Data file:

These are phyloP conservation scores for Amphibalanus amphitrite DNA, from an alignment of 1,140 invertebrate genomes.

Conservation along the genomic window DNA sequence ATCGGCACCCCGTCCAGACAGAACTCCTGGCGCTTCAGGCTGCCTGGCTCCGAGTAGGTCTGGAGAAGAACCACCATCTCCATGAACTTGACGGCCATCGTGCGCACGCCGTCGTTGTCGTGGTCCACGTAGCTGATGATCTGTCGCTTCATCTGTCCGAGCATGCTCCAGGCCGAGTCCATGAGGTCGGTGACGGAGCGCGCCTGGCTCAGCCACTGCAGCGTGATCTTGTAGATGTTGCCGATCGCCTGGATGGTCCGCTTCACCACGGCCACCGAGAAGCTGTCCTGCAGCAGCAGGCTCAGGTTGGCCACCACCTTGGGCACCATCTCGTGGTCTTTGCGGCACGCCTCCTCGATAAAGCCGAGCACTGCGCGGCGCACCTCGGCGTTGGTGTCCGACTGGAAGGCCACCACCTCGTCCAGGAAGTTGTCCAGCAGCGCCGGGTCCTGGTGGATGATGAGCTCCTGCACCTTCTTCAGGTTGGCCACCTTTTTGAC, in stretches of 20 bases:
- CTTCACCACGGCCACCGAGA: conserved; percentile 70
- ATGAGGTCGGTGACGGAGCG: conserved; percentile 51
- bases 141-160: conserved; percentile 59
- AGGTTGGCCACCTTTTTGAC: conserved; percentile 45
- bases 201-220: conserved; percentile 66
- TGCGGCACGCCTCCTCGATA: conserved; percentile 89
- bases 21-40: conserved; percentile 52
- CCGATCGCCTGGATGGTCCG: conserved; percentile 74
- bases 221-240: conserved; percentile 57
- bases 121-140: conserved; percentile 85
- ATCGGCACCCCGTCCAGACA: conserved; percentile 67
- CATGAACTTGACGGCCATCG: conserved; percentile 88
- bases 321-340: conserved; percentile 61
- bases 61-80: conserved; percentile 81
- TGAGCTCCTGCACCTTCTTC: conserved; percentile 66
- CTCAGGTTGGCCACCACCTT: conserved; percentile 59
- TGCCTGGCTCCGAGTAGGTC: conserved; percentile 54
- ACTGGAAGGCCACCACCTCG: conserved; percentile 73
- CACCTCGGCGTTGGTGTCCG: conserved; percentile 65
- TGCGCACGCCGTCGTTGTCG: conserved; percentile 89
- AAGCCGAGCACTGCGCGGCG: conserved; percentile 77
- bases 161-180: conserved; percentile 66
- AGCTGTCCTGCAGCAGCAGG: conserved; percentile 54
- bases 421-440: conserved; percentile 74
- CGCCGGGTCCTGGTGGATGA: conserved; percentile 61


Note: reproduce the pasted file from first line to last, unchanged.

These are phyloP conservation scores for Amphibalanus amphitrite DNA, from an alignment of 1,140 invertebrate genomes.

Conservation along the genomic window DNA sequence ATCGGCACCCCGTCCAGACAGAACTCCTGGCGCTTCAGGCTGCCTGGCTCCGAGTAGGTCTGGAGAAGAACCACCATCTCCATGAACTTGACGGCCATCGTGCGCACGCCGTCGTTGTCGTGGTCCACGTAGCTGATGATCTGTCGCTTCATCTGTCCGAGCATGCTCCAGGCCGAGTCCATGAGGTCGGTGACGGAGCGCGCCTGGCTCAGCCACTGCAGCGTGATCTTGTAGATGTTGCCGATCGCCTGGATGGTCCGCTTCACCACGGCCACCGAGAAGCTGTCCTGCAGCAGCAGGCTCAGGTTGGCCACCACCTTGGGCACCATCTCGTGGTCTTTGCGGCACGCCTCCTCGATAAAGCCGAGCACTGCGCGGCGCACCTCGGCGTTGGTGTCCGACTGGAAGGCCACCACCTCGTCCAGGAAGTTGTCCAGCAGCGCCGGGTCCTGGTGGATGATGAGCTCCTGCACCTTCTTCAGGTTGGCCACCTTTTTGAC, in stretches of 20 bases:
- CTTCACCACGGCCACCGAGA: conserved; percentile 70
- ATGAGGTCGGTGACGGAGCG: conserved; percentile 51
- bases 141-160: conserved; percentile 59
- AGGTTGGCCACCTTTTTGAC: conserved; percentile 45
- bases 201-220: conserved; percentile 66
- TGCGGCACGCCTCCTCGATA: conserved; percentile 89
- bases 21-40: conserved; percentile 52
- CCGATCGCCTGGATGGTCCG: conserved; percentile 74
- bases 221-240: conserved; percentile 57
- bases 121-140: conserved; percentile 85
- ATCGGCACCCCGTCCAGACA: conserved; percentile 67
- CATGAACTTGACGGCCATCG: conserved; percentile 88
- bases 321-340: conserved; percentile 61
- bases 61-80: conserved; percentile 81
- TGAGCTCCTGCACCTTCTTC: conserved; percentile 66
- CTCAGGTTGGCCACCACCTT: conserved; percentile 59
- TGCCTGGCTCCGAGTAGGTC: conserved; percentile 54
- ACTGGAAGGCCACCACCTCG: conserved; percentile 73
- CACCTCGGCGTTGGTGTCCG: conserved; percentile 65
- TGCGCACGCCGTCGTTGTCG: conserved; percentile 89
- AAGCCGAGCACTGCGCGGCG: conserved; percentile 77
- bases 161-180: conserved; percentile 66
- AGCTGTCCTGCAGCAGCAGG: conserved; percentile 54
- bases 421-440: conserved; percentile 74
- CGCCGGGTCCTGGTGGATGA: conserved; percentile 61